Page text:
SJR 3 urges Congress to permanently safeguard the river from strip mining
Sacramento, CA – A Senate Joint Resolution authored by Senator Mike McGuire protecting the Smith River watershed from strip-mining was made official last week after approval on both the Assembly and Senate floors.
North Coast Senator Mike McGuire advocated for Smith River protection by urging his fellow legislators to help him ensure the state’s premiere wild and scenic river would be protected from the devastating effects of a proposed strip-mining operation along the North Fork of the Smith River in southern Oregon, just over the California border.
“Any future mining activities will unnecessarily put the people and wildlife that rely on the Smith River at risk and would create irreversible impacts to the entire watershed,” Senator McGuire said.
The resolution originally passed in the Senate in April, and was up for a full floor vote in the Assembly when, in a show of solidarity for the North Coast, 42 members of the State Assembly added their names as co-authors of the resolution. The resolution went back to the Senate for final approval with the new co-author requests and was finally approved last week.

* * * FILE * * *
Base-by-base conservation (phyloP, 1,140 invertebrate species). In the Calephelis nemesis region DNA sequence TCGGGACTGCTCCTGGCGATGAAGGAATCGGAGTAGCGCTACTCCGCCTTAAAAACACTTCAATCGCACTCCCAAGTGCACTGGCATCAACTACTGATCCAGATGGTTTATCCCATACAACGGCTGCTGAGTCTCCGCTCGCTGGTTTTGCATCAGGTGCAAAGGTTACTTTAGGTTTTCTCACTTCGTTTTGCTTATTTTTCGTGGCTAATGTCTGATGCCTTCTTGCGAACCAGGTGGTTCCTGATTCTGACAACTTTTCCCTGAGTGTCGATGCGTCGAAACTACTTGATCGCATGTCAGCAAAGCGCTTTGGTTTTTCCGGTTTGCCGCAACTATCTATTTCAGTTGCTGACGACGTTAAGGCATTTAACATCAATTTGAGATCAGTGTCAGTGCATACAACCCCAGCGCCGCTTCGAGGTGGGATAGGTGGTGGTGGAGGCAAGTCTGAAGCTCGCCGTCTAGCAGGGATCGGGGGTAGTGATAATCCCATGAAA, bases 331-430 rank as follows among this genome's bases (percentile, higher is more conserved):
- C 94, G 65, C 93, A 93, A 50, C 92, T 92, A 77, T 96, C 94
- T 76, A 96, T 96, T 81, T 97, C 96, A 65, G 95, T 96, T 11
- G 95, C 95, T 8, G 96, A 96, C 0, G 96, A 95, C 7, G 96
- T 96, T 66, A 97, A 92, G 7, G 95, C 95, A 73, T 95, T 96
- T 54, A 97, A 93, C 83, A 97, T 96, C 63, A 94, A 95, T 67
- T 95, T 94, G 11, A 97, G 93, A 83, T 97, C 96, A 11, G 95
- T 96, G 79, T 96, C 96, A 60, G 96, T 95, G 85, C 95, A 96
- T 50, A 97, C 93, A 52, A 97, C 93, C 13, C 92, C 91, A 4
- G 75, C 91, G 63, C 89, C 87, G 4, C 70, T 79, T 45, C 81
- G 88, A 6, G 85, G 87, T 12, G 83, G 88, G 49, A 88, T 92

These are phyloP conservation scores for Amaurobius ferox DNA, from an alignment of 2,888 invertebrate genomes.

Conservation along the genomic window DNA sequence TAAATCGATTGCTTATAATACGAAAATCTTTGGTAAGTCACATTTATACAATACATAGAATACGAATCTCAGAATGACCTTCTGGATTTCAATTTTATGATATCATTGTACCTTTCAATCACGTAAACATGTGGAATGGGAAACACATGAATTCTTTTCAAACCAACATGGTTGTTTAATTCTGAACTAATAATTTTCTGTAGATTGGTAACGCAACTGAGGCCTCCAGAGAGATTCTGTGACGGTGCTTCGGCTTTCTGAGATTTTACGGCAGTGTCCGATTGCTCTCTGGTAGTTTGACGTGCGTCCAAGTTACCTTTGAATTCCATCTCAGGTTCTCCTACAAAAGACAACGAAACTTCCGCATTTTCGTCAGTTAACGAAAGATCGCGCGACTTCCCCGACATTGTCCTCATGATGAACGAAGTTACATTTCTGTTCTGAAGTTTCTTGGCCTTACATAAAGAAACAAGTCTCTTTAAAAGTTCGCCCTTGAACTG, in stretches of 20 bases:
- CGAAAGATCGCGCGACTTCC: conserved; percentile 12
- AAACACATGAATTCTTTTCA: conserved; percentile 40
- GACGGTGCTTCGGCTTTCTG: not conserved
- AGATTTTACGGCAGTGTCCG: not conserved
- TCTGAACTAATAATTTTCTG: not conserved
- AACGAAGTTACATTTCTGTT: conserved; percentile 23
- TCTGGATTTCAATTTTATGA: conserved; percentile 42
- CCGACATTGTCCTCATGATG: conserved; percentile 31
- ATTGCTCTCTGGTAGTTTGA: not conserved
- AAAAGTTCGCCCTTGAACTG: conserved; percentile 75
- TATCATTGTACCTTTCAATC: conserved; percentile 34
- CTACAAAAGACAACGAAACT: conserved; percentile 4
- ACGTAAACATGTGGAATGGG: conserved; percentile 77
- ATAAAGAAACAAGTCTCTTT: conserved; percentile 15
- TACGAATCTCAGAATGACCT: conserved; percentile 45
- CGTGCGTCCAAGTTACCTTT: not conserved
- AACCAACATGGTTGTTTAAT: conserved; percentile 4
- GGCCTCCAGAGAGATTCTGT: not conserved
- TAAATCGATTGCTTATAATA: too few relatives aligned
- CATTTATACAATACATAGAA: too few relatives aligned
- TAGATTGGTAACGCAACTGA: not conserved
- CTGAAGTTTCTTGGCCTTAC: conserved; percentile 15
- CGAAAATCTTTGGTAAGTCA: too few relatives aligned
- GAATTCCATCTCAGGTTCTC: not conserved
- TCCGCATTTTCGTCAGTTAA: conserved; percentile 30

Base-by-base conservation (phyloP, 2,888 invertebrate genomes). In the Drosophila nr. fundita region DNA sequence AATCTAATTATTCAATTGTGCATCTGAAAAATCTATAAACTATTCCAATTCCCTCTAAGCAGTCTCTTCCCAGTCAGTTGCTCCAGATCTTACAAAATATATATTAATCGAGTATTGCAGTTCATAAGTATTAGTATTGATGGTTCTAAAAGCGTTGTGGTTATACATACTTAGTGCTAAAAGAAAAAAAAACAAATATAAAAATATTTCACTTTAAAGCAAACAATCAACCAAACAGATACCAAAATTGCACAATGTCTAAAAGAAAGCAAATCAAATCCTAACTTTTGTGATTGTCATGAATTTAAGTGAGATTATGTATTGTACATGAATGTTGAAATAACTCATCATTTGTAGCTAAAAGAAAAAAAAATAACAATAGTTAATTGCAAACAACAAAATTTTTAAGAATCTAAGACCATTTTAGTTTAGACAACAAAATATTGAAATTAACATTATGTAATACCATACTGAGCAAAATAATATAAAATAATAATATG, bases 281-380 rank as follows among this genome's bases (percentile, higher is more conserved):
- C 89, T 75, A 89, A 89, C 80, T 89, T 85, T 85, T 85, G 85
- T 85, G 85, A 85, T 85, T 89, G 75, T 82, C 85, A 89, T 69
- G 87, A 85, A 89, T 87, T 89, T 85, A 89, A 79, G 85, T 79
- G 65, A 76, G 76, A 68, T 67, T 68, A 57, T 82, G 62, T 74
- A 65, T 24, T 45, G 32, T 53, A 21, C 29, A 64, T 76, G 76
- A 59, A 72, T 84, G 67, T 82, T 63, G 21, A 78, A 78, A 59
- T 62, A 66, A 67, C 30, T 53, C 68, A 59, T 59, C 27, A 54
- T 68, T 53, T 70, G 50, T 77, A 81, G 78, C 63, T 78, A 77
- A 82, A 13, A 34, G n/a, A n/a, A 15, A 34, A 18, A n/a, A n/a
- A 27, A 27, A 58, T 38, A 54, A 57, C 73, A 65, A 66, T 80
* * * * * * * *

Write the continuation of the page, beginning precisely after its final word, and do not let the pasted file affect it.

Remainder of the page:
SJR 3 – the Smith River Watershed Protection measure – urges the President of the United States and Congress to permanently safeguard the currently unprotected North Fork of the Smith River watershed in Oregon from any mining activities.
Recently, the Panama-based Red Flat Nickel Corporation submitted a plan to drill up to 59 test mine shafts on 3,980 acres, which could allow for one of the largest nickel, cobalt and chromium mines in the Western United States. Any mining would have irreversible negative impacts to water supplies, the North Coast’s economy and the environment in California’s portion of the Smith River Watershed.
“Mining of any kind in the Smith River Watershed is simply unacceptable. I will work tirelessly to protect our river, which is one of the premier salmon fisheries in the lower 48 states and the source of drinking water for tens of thousands of residents in Del Norte County, including Crescent City,” said McGuire.
The Smith River is the primary source of drinking water for the majority of Del Norte County’s 28,000 residents, and is a crucial waterway for the endangered Coho salmon and other important fish runs. The Smith also offers a multitude of recreational activities that are a primary driver of the Del Norte economy.
Support for the resolution is broad and includes the United States Department of the Interior, California State Parks, the Crescent City Council, Del Norte Board of Supervisors, the Smith River and Elk Valley Rancherias, Trout Unlimited and many more.